The Tao of Deception: a review

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Chinese history – massive, complex, highly varied and fascinating – is alarmingly lacking on bookshelves. Yes, you can find books on Chinese history, but these are either broad sweeping overviews condensed down from larger, more academic works, or they are more of a contemporary society bit along the lines of “understanding modern china” or “why china will rule the world”. The upshot is that history longer and more complex than European history is effectively ignored. Want to learn more about the Han Dynasty, which echoes and has some remarkable parallels to the Roman Empire? Too bad. Interested in the Warring States Period, a time of unrelenting warfare and strategy that makes Machiavelli look like a weepy schoolboy? Too bad.

At least I haven’t found any. And I have been looking.

We desperately need a Robert K. Massie or a John Julius Norwich of Chinese and Japanese history.

I’ll be honest. Ralph Sawyer isn’t Massie or Norwich, not by a long shot. Seeing this book on the shelf, I was very excited. But no, no.

Sawyer is a serious military think tanker, who specialises in China studies. The result is that this book is written for a handful of academics, other think tankers, and a select group of US Army officers tasked with creating the next generations’ War Plan Orange (err Yellow I think in this case).

We have all read Sun Tzu’s The Art of War and realised how useless it is for businessmen. We have also realised that we bought it just to have a book entitled “The Art of War” on our bookshelves. This book wades deep into Chinese military classics, with The Art of War in a place of honour. There is a huge corpus of Chinese military thinkers, spanning the centuries and dynasties.

Chinese military thought, influenced by taoism, revolved around the idea of the orthodox and the unorthodox. Roughly, orthodox is when you line up your army, and your enemy lines up his army, then you sound the trumpets, gongs, and drums, and advance into battle. The unorthodox is trickery. It can be an ambush, or a tactical retreat. It can also be complex psychological warfare, spies, assassination and just generally subterfuge.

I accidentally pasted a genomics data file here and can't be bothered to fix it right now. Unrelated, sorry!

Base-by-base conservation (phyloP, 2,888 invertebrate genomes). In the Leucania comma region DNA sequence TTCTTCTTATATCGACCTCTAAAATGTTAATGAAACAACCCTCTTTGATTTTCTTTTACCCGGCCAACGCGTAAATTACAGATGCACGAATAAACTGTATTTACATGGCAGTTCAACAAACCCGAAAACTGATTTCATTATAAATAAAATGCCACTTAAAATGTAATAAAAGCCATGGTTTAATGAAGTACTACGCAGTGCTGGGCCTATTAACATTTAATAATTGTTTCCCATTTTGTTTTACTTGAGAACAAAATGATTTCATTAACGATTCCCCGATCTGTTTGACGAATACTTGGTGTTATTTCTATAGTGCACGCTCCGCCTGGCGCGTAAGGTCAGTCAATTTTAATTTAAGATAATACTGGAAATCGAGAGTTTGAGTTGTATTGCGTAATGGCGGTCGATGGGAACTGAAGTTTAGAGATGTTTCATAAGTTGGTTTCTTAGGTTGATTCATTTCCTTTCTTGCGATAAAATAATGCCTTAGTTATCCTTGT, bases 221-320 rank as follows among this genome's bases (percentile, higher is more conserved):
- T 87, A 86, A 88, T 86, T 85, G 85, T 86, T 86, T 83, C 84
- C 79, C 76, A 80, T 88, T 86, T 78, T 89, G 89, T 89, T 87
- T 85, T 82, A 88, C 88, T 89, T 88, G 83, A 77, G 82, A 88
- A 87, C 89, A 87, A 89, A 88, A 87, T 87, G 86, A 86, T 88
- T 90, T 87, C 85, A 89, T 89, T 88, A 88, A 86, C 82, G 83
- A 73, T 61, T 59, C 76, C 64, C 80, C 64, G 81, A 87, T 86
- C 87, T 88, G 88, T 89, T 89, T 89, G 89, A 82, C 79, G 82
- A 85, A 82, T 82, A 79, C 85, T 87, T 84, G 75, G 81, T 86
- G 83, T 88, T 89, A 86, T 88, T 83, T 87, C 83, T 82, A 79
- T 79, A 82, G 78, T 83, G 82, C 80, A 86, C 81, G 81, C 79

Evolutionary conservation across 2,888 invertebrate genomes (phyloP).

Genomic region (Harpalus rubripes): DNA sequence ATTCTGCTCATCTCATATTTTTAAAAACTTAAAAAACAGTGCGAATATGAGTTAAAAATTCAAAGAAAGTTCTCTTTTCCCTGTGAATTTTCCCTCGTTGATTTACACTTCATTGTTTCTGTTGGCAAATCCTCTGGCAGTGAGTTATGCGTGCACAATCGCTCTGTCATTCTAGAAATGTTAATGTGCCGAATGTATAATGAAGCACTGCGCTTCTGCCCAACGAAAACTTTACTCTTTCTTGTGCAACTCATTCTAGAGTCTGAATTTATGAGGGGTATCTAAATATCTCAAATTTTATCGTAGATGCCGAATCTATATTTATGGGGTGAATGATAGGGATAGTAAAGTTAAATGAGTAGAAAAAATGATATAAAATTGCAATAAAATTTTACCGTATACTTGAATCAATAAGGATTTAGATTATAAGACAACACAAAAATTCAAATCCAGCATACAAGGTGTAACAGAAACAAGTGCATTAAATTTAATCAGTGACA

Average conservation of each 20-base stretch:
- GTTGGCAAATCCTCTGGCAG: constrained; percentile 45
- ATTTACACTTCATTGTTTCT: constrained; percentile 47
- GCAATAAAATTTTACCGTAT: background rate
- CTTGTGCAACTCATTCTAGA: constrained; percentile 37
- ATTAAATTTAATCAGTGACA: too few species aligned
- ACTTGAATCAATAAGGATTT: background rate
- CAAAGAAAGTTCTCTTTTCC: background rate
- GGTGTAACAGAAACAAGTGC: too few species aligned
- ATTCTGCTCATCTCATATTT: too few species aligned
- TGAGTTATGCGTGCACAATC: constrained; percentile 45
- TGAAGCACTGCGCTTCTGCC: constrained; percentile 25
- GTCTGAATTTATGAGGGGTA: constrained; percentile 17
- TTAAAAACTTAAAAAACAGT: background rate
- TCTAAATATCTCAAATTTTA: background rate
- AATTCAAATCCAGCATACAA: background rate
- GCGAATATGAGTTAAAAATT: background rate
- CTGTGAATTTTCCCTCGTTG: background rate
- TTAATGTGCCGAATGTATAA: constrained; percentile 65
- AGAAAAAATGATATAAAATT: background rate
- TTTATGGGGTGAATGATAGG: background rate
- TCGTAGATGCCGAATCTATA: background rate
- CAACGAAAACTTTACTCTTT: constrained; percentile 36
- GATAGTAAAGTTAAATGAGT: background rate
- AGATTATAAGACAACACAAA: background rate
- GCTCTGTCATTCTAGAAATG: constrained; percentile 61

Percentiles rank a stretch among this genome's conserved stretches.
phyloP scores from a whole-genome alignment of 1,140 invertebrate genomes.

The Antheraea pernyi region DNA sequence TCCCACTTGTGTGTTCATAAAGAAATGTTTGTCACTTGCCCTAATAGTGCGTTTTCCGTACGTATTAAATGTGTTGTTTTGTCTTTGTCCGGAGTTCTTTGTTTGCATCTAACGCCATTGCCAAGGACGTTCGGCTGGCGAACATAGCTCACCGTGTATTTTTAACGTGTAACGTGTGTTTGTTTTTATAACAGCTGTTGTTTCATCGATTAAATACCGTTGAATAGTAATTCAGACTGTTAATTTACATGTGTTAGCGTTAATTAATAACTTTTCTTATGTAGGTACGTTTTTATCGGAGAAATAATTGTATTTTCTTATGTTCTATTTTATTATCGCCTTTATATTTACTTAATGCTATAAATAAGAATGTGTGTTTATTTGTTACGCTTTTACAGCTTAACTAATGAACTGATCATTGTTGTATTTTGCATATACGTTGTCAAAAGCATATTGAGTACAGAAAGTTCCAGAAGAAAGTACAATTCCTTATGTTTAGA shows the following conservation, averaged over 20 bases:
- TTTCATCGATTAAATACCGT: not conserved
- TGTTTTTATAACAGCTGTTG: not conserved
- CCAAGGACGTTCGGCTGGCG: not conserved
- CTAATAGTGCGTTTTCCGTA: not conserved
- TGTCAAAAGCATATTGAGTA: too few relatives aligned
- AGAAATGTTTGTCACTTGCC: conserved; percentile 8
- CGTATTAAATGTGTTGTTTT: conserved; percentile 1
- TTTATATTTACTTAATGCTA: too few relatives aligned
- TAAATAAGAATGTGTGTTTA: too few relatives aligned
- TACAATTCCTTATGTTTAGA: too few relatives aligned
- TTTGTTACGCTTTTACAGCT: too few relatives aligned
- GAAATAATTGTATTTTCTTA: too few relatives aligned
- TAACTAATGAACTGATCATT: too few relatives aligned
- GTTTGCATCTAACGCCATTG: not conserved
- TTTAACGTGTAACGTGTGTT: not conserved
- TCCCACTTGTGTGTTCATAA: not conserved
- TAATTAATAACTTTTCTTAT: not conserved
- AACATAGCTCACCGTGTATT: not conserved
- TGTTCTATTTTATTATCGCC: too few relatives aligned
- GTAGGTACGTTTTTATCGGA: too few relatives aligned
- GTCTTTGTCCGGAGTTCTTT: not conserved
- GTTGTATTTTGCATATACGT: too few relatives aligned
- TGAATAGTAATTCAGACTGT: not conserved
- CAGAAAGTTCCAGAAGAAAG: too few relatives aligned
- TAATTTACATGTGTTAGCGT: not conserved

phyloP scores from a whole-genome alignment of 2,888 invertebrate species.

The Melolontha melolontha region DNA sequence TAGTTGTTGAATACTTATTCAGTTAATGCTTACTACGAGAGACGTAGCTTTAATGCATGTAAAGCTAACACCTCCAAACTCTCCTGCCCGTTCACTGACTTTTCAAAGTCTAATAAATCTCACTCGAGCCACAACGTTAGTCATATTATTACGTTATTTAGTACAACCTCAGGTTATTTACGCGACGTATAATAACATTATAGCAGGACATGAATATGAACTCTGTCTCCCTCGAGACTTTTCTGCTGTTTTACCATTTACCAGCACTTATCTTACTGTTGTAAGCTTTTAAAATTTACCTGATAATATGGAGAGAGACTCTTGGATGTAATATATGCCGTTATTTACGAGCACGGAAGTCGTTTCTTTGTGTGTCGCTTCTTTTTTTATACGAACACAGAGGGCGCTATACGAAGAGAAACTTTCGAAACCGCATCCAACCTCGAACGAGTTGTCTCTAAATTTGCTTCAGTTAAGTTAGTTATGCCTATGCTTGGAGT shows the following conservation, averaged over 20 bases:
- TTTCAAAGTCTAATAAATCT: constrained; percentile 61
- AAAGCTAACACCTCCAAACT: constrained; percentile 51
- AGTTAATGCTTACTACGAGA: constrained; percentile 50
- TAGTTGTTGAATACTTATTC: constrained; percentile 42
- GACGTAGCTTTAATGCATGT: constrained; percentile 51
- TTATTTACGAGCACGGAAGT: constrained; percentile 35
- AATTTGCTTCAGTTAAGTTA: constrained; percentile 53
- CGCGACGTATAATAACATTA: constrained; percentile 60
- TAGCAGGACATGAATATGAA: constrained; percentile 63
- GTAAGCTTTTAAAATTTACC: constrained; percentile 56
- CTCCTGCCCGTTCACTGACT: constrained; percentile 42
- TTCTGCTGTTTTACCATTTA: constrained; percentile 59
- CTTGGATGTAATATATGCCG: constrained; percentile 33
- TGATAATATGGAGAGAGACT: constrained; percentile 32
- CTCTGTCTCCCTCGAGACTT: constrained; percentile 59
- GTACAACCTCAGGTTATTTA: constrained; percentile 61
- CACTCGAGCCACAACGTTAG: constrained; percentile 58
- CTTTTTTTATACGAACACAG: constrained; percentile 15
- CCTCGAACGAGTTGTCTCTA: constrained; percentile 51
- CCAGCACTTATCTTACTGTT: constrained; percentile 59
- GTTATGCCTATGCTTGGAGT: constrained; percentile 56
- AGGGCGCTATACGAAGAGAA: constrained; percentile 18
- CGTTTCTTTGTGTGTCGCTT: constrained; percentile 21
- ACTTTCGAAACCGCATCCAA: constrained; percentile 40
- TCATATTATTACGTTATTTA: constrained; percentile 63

This is very different than western military tradition. It allows for far more tactical and strategic options. Sawyer is primarily cataloging the written tradition of the unorthodox in Chinese history. This is interesting. But Sawyer rarely offers insightful or contextually enriching commentary. Rather, he tends to sum up what has just been quoted.

Chinese history is chock full of fascinating episodes and eras, and yet Sawyer largely fails to, well, dramatise it. He fails to make it come alive. He strictly avoids any understanding of Taoist philosophy, and rather favours a very clunky and academic recounting of historical sources.

I struggled with Chinese names. I struggled with contexts and finding the narrative. But most of all, I raged with a lack of background information. Only the bare minimum of contextual information was included. There was a general lack of insight and depth to this book.

Lastly, Sawyer concludes with a chapter on the modern PRC army and their theoretical mindset. I found it to be pretty paranoid. Cold Warrior mentality oozing out of the woodwork here. Basically, Sawyer has extrapolated from the ancient and written Chinese military classics and has decided that modern day China is now, currently, actively implementing all of their unorthodox tactics on the United States right now, with the ultimate aim of world domination. I get that China wants to be a world player, maybe even a hegemony. They are not bent on a war with the US after they have weakened us through trickery and subterfuge.

Even my saying that he has a “cold warrior mentality” as part of China’s devious plans. Basically, anyone who says “let’s give peace a chance” is a traitor or at least a pawn in China’s plan for world domination.

He does have a point. Taoist philosophy and war theory would indicate that the way to weaken a more powerful opponent (the United States) is to “make it grow” that is, to make it over-extend and be stretched thin. We are doing a good job of doing that to ourselves right now.

Sawyer’s neoconservative mindset is not just stupid, narrow and wrong, it’s a part of the problem, not the solution. We can’t let the hawks in China and in the United States goad us into a cold war with each other. It would be totally pointless and mutually self defeating. Do not let alarmists get control on this topic.

Still looking for good Chinese history….

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